John Seely Brown calls himself the “Chief of Confusion”. In a world of constant change, he says, we need new ways to learn. We ask him what this means for schools and teachers today.
Q: What do you think is the most distinctive feature of learning today?
I think the most distinctive part of learning to be is to recognize that what enables us to do things in the world are the practices we develop, not the knowledge we hold in our head.
It’s a difference between knowledge and skills. Skills are something that have as much a tacit component to them as explicit component, and tacit knowledge is acquired through doing and often collaborative reflection.
So learning to be is fundamentally social and fundamentally collaborative. You find that when you do things together, you actually learn with and from each other. And that ability to learn with and from each other, I think, is a key aspect of learning to be.
In a world of constant change, most of the learning is going to be outside school. Because you will be inventing five different careers in your lifetime – minimum! That means, four of those five careers don’t even exist today.
Q: What is the role of the teacher in this world of constant change?
I think that the role of the teacher in many ways has become more important than ever. Because the teacher becomes a mentor; not just conveyor of expert knowledge, but rather the ability to cultivate in students the spirit of deep awe, in terms of appreciating the wonder around us, and to be able to cultivate their imagination – to be able to imagine what could be better, that then propel them to invent, innovate and move ahead, in terms of even inventing new careers that don’t yet exist.
Q: How can we cultivate imagination in our students?
My sense of how to start looking at the issue of cultivating imagination has as much to do with rethinking the role of the arts and the humanities, maybe especially important for those of us in the sciences.
It’s a completely counter-intuitive notion. You have to be able to ask yourself the “what if” questions: What if something was completely different? What if, for example, there were no O-level exams? How would Singapore actually work? What kinds of people would actually excel that now don’t excel? And so on and so forth.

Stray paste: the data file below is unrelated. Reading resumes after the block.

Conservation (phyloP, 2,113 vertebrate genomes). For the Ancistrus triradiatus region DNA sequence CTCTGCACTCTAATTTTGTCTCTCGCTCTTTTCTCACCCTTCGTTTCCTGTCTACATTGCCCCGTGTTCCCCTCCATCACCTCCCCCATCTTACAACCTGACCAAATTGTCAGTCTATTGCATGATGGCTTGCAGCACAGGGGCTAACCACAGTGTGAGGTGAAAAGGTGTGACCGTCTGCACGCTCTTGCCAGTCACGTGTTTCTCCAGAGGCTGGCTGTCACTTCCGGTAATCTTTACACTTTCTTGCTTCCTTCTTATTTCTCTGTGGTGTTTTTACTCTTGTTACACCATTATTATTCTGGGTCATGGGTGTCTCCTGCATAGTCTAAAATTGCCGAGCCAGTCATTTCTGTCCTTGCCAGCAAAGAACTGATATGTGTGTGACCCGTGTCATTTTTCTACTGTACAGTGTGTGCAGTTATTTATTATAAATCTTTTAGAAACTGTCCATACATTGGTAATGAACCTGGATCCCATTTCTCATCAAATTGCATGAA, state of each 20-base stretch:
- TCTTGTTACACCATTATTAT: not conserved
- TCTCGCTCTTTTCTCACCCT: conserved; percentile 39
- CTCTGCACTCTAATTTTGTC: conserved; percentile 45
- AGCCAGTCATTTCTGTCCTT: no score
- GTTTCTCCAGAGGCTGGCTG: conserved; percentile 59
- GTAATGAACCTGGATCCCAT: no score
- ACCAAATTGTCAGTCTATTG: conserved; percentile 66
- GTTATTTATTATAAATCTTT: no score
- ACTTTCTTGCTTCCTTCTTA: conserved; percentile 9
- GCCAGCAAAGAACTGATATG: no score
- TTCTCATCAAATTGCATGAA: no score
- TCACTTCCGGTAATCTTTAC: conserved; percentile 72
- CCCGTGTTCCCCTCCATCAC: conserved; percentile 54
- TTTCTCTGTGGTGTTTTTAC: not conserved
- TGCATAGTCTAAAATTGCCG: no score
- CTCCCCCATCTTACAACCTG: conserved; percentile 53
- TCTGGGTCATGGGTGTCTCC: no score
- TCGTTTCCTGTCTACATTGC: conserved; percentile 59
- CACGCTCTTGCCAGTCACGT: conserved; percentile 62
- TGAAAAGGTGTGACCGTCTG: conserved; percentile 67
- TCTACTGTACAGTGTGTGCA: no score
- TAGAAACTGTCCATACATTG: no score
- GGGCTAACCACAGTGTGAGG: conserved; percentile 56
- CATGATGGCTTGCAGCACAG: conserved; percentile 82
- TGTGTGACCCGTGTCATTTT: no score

– Professor John Seely Brown on imagination
It’s the ability to kind of push the boundaries a little bit through the “what if”s, and then to be able to imagine what that world might be like. And the world of imagination is basically unlimited!
You can look at a kid who is 1 year old, 2 years old, 3 years old – incredibly curious. They see something new and they’re all over it! They’re in awe of what this is, and they’re trying desperately to figure it out. They are engaging in imaginary exploration of what this thing is that they just got. I can turn this stick into a locomotive, and run around the track with it although there’s no track there; it doesn’t matter – I imagine!
That sense of being profoundly playful and in awe of the world around us leads to certain kinds of joy and unpredictability. Instead of worrying that there’s so much knowledge happening today that we have to train our kids in, maybe we should think about how sometimes less is more.
Q: So what is the place of assessments and exams in this mode of learning?
I would ask, what’s the role of assessment versus what’s the role of assessment through exams? And I think that the catch today is how would we assess a system, how would we assess a student, if it’s based solely on the portfolio of what these kids have actually done.
Show me what you have done in 5 years in school. Show me what you think is unique. Show me what is unique about your persona as revealed through the problems.
Yes, that’s more labour-intensive. It’s more subjective, it can’t necessarily be reduced to a simple score. But maybe it gets at a way to encourage each kid to explore their own uniqueness and to start thinking about where are their passions. Because if a kid has a passion, you can’t stop the kid from learning.
We ask Professor Brown about the teacher’s role in the new learning culture. Check out his response in this video: